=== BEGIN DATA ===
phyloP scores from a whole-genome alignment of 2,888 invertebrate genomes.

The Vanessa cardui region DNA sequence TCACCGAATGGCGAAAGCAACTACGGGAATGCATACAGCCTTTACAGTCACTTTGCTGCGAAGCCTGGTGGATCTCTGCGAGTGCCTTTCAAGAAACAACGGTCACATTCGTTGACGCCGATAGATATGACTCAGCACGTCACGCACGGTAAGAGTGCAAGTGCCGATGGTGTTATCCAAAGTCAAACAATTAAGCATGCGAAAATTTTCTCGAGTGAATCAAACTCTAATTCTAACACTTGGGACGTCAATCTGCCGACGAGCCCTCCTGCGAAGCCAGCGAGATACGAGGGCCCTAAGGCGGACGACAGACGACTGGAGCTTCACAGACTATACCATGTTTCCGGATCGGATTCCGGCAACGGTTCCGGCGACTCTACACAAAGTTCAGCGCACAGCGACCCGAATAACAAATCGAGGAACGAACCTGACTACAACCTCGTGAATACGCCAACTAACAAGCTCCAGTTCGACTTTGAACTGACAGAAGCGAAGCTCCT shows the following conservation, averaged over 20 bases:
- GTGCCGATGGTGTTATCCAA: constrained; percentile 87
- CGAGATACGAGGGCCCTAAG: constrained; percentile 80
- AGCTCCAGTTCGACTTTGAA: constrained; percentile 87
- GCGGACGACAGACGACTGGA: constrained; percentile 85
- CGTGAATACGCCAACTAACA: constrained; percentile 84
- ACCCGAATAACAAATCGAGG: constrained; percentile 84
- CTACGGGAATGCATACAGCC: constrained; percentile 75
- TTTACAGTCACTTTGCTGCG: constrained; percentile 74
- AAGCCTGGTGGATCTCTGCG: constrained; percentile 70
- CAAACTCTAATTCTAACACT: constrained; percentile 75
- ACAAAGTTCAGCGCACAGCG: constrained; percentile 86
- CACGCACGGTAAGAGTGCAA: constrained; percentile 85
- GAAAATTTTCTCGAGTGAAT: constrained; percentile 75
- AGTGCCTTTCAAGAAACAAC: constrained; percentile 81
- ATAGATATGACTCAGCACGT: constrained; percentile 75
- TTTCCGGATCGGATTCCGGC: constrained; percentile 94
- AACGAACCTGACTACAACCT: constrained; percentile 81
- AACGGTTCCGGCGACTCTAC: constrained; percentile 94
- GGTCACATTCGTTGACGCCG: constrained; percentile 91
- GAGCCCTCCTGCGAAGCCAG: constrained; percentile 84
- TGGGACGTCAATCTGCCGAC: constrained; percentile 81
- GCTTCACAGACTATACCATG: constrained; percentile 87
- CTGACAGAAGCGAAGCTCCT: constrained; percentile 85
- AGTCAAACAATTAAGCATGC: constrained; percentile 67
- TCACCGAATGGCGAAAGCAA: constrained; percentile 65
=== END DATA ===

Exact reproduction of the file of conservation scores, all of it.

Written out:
phyloP scores from a whole-genome alignment of 2,888 invertebrate genomes.

The Vanessa cardui region DNA sequence TCACCGAATGGCGAAAGCAACTACGGGAATGCATACAGCCTTTACAGTCACTTTGCTGCGAAGCCTGGTGGATCTCTGCGAGTGCCTTTCAAGAAACAACGGTCACATTCGTTGACGCCGATAGATATGACTCAGCACGTCACGCACGGTAAGAGTGCAAGTGCCGATGGTGTTATCCAAAGTCAAACAATTAAGCATGCGAAAATTTTCTCGAGTGAATCAAACTCTAATTCTAACACTTGGGACGTCAATCTGCCGACGAGCCCTCCTGCGAAGCCAGCGAGATACGAGGGCCCTAAGGCGGACGACAGACGACTGGAGCTTCACAGACTATACCATGTTTCCGGATCGGATTCCGGCAACGGTTCCGGCGACTCTACACAAAGTTCAGCGCACAGCGACCCGAATAACAAATCGAGGAACGAACCTGACTACAACCTCGTGAATACGCCAACTAACAAGCTCCAGTTCGACTTTGAACTGACAGAAGCGAAGCTCCT shows the following conservation, averaged over 20 bases:
- GTGCCGATGGTGTTATCCAA: constrained; percentile 87
- CGAGATACGAGGGCCCTAAG: constrained; percentile 80
- AGCTCCAGTTCGACTTTGAA: constrained; percentile 87
- GCGGACGACAGACGACTGGA: constrained; percentile 85
- CGTGAATACGCCAACTAACA: constrained; percentile 84
- ACCCGAATAACAAATCGAGG: constrained; percentile 84
- CTACGGGAATGCATACAGCC: constrained; percentile 75
- TTTACAGTCACTTTGCTGCG: constrained; percentile 74
- AAGCCTGGTGGATCTCTGCG: constrained; percentile 70
- CAAACTCTAATTCTAACACT: constrained; percentile 75
- ACAAAGTTCAGCGCACAGCG: constrained; percentile 86
- CACGCACGGTAAGAGTGCAA: constrained; percentile 85
- GAAAATTTTCTCGAGTGAAT: constrained; percentile 75
- AGTGCCTTTCAAGAAACAAC: constrained; percentile 81
- ATAGATATGACTCAGCACGT: constrained; percentile 75
- TTTCCGGATCGGATTCCGGC: constrained; percentile 94
- AACGAACCTGACTACAACCT: constrained; percentile 81
- AACGGTTCCGGCGACTCTAC: constrained; percentile 94
- GGTCACATTCGTTGACGCCG: constrained; percentile 91
- GAGCCCTCCTGCGAAGCCAG: constrained; percentile 84
- TGGGACGTCAATCTGCCGAC: constrained; percentile 81
- GCTTCACAGACTATACCATG: constrained; percentile 87
- CTGACAGAAGCGAAGCTCCT: constrained; percentile 85
- AGTCAAACAATTAAGCATGC: constrained; percentile 67
- TCACCGAATGGCGAAAGCAA: constrained; percentile 65